Plastic bag omelet
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R M
(RoscoeT) - F
Plastic bag omelet ? on 04/20/2011 13:41:16 MDT Print View

Does anyone on here make eggs in plastic bags and use a cozy?
If so how does it work out?

I've been looking for lots of freezer bag cooking ideas. My goal is to eat similar things in the back country as I eat at home. This makes sense to me on several levels.

I've checked out sites that mention cooking omelets and poached eggs in plastic bags. These seem simple enough but I wonder about the cook time. Most suggest to simmer about 15 minutes. I'm not going to run my stove for that long and waste fuel. So I want to try a cozy.

Does anyone on here make eggs in plastic bags and use a cozy?
If so how does it work out for you? How long?

Edited by RoscoeT on 04/21/2011 08:07:24 MDT.

Nick Larsen
(stingray4540) - F

Locale: South Bay
Re: Plastic bag omelet ? on 04/22/2011 09:22:04 MDT Print View

Are you talking about making omelets in a plastic bag from fresh eggs? Or are you talking about making eggs, dehydrating them, then re-hydrating in a freezer bag with boiling water?

For the former, I would think that you need to boil/simmer for that amount of time, to initially cook the eggs. I don't think a cozy would keep the water hot enough to fully cook the egg?

For the latter, re-hydrating eggs should be just like re-hydrating any food. Add boiling water, and let sit in a cozy for ~10 min. I hope this is what you are thinking of. I would think fresh eggs would be heavy, and the possibility of making a gooey egg mess if you break them...

R M
(RoscoeT) - F
over easy. on 04/22/2011 21:32:13 MDT Print View

I was thinking of using fresh eggs. 6 eggs cracked and kept in a small plastic bottle would not be that heavy, at least in my opinion. I'm not super worried about a few oz on a weekend trip. Just thinking on what could be done as I love eating eggs.

I'm not sure where I could get proper dried eggs. Seems that stuff is hard to find around here unless you want to pay.

KEN LARSON
(KENLARSON) - MLife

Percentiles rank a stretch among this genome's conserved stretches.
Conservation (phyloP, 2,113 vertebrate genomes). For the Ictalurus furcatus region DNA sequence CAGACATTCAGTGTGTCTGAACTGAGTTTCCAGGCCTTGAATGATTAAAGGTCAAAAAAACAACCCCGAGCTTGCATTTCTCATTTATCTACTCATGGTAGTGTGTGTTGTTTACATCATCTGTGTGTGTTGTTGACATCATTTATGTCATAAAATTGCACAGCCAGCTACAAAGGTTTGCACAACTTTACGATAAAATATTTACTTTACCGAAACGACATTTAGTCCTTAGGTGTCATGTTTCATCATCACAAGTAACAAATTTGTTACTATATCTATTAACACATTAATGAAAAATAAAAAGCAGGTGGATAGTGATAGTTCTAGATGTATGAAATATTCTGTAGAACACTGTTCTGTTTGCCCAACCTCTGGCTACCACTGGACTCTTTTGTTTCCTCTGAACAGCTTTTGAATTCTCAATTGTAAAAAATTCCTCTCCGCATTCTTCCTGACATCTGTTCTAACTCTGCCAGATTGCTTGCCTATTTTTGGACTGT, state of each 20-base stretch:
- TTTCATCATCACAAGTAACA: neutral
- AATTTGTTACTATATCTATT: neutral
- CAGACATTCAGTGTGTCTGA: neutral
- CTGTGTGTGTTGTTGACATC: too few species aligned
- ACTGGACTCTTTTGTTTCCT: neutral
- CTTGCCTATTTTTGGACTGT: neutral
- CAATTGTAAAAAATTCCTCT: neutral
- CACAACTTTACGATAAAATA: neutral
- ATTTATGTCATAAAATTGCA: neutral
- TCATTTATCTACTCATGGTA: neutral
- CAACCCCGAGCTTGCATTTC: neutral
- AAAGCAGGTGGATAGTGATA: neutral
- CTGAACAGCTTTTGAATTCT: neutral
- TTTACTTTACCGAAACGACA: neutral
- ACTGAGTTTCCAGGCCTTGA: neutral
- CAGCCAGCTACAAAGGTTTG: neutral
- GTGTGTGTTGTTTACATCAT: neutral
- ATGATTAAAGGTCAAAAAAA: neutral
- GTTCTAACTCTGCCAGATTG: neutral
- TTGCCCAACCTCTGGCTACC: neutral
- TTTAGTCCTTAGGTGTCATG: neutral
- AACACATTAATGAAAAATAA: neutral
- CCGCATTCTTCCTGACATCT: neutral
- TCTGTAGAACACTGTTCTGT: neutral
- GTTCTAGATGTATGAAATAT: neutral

Locale: Western Michigan
CAUTION on 03/14/2012 17:12:18 MDT Print View

Boiling foods in plastic bags is a trend that has come and gone several times. In recent years people have begun to question the safety of this cooking method. The FDA regulates the safety of plastic containers so that they can be used for boiling or heating foods. HOWEVER, PLASTIC BAG ARE NOT REGULATED IN THE SAME WAY. Harvard Medical School recommends heating foods only in approved containers that are labeled as such, especially when heating in the microwave. Many dangers that can lead to illness or injury exist when food is boiled in plastic bags.

Read more: http://www.livestrong.com/article/176349-what-are-the-dangers-of-boiling-food-in-plastic-bags/#ixzz1p8TWgIMw

Bob Gross
(--B.G.--) - F

Locale: Silicon Valley
Re: over easy. on 03/14/2012 17:20:57 MDT Print View

"I'm not sure where I could get proper dried eggs."

This may not be a complete solution, but here is a grocery store dry egg product:

Deb El (brand) Just Whites, 100% dried egg whites. One can is equal to 21 egg whites. No refrigeration required.

--B.G.--

Sarah Kirkconnell
(sarbar) - F

Locale: In the shadow of Mt. Rainier
Re: Re: over easy. on 03/15/2012 09:44:47 MDT Print View

On eggs - Ova brand is the best for dried.

The omelets in bags don't need boiling water, rather just simmering water. Make sue the bag doesn't touch the pot sides and has plenty of water around it to float. It takes about 10 to 15 minutes to cook. You can steam bake eggs as well:
http://www.trailcooking.com/thefauxbaker/part4

BTW, brand name freezer bags are made in the US.

Chris C
(cvcass) - MLife

Locale: State of Jefferson
steam cooked on 03/15/2012 10:09:08 MDT Print View

I've steam poached eggs in silicon cups the way Sarah show in her link and it works incredibly well. I use a squishy cup from Guyot Designs though. I think it took 4 minutes to cook the egg properly.